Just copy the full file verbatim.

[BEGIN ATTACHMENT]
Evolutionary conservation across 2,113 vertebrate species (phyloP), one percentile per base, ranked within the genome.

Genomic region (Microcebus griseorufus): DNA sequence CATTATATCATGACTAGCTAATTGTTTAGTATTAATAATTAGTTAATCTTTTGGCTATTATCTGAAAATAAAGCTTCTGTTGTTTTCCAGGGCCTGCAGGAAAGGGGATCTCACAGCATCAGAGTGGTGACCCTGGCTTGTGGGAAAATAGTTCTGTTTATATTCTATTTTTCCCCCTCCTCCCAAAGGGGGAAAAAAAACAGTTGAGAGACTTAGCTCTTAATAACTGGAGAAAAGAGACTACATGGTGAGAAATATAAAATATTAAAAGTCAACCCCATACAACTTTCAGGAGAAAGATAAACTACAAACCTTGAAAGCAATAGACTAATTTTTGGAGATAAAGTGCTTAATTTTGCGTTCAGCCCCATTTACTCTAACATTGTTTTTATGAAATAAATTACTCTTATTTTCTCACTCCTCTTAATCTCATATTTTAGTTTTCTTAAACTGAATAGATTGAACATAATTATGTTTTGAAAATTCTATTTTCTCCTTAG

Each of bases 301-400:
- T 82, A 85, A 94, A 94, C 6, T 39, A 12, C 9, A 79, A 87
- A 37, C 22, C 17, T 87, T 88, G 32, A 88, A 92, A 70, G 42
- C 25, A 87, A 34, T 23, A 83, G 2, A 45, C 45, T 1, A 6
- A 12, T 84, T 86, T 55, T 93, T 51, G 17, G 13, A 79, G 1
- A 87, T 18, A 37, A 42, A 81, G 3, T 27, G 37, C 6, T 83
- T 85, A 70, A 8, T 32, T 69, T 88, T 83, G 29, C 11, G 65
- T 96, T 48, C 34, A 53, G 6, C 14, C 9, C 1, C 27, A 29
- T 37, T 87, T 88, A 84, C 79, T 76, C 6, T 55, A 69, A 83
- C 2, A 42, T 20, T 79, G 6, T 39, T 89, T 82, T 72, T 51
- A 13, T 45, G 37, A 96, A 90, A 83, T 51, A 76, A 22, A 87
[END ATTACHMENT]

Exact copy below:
Evolutionary conservation across 2,113 vertebrate species (phyloP), one percentile per base, ranked within the genome.

Genomic region (Microcebus griseorufus): DNA sequence CATTATATCATGACTAGCTAATTGTTTAGTATTAATAATTAGTTAATCTTTTGGCTATTATCTGAAAATAAAGCTTCTGTTGTTTTCCAGGGCCTGCAGGAAAGGGGATCTCACAGCATCAGAGTGGTGACCCTGGCTTGTGGGAAAATAGTTCTGTTTATATTCTATTTTTCCCCCTCCTCCCAAAGGGGGAAAAAAAACAGTTGAGAGACTTAGCTCTTAATAACTGGAGAAAAGAGACTACATGGTGAGAAATATAAAATATTAAAAGTCAACCCCATACAACTTTCAGGAGAAAGATAAACTACAAACCTTGAAAGCAATAGACTAATTTTTGGAGATAAAGTGCTTAATTTTGCGTTCAGCCCCATTTACTCTAACATTGTTTTTATGAAATAAATTACTCTTATTTTCTCACTCCTCTTAATCTCATATTTTAGTTTTCTTAAACTGAATAGATTGAACATAATTATGTTTTGAAAATTCTATTTTCTCCTTAG

Each of bases 301-400:
- T 82, A 85, A 94, A 94, C 6, T 39, A 12, C 9, A 79, A 87
- A 37, C 22, C 17, T 87, T 88, G 32, A 88, A 92, A 70, G 42
- C 25, A 87, A 34, T 23, A 83, G 2, A 45, C 45, T 1, A 6
- A 12, T 84, T 86, T 55, T 93, T 51, G 17, G 13, A 79, G 1
- A 87, T 18, A 37, A 42, A 81, G 3, T 27, G 37, C 6, T 83
- T 85, A 70, A 8, T 32, T 69, T 88, T 83, G 29, C 11, G 65
- T 96, T 48, C 34, A 53, G 6, C 14, C 9, C 1, C 27, A 29
- T 37, T 87, T 88, A 84, C 79, T 76, C 6, T 55, A 69, A 83
- C 2, A 42, T 20, T 79, G 6, T 39, T 89, T 82, T 72, T 51
- A 13, T 45, G 37, A 96, A 90, A 83, T 51, A 76, A 22, A 87